PARIS, Jan. 11 (UPI) -- French military action has begun against Islamist militants in Mali, President Francois Hollande said Friday afternoon.
He said the intervention would last "as long as necessary," the BBC reported.
Hollande said Malian President Dioncounda Traore had agreed to accept the military assistance.
Journalists had been unable to confirm reports earlier Friday foreign troops and weapons began arriving in Mali Thursday to reinforce government troops. It was unclear from what country they had come.
Hollande said earlier Friday France was willing to help fight Islamist militants in Mali but only with the approval of the United Nations.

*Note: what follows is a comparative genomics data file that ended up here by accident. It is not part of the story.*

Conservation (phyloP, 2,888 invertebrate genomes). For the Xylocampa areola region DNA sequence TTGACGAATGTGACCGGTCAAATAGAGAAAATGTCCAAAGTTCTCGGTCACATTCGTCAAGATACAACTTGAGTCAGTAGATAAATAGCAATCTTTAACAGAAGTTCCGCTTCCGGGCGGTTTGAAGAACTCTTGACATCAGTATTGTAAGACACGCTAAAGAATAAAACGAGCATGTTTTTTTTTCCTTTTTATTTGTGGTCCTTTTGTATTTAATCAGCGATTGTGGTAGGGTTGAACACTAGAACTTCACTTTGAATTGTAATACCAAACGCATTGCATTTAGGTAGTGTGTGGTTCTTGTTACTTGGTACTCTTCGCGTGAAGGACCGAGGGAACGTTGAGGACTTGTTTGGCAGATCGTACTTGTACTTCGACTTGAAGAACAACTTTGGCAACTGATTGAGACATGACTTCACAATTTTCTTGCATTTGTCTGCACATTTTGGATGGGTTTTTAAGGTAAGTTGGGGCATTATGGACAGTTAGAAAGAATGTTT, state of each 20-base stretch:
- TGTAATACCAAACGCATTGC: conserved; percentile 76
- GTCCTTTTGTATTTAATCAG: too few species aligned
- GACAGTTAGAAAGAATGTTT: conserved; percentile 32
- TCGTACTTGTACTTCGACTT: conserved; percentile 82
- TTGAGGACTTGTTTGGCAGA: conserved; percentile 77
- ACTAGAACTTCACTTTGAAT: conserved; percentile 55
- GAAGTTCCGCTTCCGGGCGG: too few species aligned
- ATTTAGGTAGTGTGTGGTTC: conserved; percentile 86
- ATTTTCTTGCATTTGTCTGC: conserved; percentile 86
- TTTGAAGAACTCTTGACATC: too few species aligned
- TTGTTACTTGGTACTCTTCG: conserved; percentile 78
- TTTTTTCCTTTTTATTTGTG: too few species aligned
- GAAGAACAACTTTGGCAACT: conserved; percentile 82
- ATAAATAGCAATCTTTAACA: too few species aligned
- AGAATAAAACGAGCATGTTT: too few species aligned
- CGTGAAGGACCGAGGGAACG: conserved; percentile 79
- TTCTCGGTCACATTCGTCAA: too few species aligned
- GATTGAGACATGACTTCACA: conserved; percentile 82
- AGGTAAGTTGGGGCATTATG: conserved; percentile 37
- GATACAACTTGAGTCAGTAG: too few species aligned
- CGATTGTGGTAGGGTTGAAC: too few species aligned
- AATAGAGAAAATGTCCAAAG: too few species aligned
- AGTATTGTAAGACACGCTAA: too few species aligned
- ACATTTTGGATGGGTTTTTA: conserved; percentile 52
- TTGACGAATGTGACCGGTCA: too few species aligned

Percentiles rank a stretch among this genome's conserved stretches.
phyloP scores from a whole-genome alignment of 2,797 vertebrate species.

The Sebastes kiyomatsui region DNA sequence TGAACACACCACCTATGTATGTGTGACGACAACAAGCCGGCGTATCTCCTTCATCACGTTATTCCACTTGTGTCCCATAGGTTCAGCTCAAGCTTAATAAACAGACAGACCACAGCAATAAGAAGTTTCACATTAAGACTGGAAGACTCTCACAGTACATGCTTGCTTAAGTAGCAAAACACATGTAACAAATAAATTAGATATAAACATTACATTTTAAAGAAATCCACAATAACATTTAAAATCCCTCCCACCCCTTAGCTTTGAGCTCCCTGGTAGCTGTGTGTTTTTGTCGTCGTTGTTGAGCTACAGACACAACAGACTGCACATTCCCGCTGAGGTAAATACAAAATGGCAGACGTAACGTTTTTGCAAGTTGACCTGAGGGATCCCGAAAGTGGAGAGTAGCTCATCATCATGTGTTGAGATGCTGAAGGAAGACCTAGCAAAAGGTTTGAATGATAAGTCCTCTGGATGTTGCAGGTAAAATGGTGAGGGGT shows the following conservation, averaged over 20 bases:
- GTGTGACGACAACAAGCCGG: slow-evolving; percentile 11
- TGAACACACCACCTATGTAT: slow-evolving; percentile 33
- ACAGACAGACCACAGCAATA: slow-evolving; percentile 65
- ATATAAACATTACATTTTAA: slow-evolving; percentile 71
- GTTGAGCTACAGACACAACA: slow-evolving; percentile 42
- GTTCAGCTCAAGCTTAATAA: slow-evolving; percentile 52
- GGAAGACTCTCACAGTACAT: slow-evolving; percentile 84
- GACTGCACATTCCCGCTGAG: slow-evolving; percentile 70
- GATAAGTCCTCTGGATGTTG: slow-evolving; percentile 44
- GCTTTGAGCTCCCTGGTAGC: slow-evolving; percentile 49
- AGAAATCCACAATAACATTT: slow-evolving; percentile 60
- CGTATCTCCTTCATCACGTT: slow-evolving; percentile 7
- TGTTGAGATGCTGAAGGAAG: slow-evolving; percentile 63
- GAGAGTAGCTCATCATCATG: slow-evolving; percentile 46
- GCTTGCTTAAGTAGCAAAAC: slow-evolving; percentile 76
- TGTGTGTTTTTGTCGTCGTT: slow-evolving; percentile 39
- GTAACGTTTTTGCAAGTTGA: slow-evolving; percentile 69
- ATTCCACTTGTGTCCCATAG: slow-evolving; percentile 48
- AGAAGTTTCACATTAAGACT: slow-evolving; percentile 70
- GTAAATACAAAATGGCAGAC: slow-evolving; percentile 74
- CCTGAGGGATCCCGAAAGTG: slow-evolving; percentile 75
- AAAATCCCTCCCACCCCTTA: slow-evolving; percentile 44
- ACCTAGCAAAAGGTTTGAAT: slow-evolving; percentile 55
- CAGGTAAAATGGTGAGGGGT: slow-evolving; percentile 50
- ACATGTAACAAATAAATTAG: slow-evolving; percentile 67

In a speech, the French president said the Islamists' advance through northern Mali was "blatant aggression that is threatening Mali's very existence," Voice of America reported.
He said France's aid would be delivered "strictly within the framework" of a resolution by the U.N. Security Council.
On Thursday, the Security Council called for "rapid deployment" of West African forces to aid the Malian government.
The council's emergency meeting was called after about 1,200 Islamist forces took control of the town of Konna, less than 16 miles from Mopti, the northernmost city controlled by the Mali government.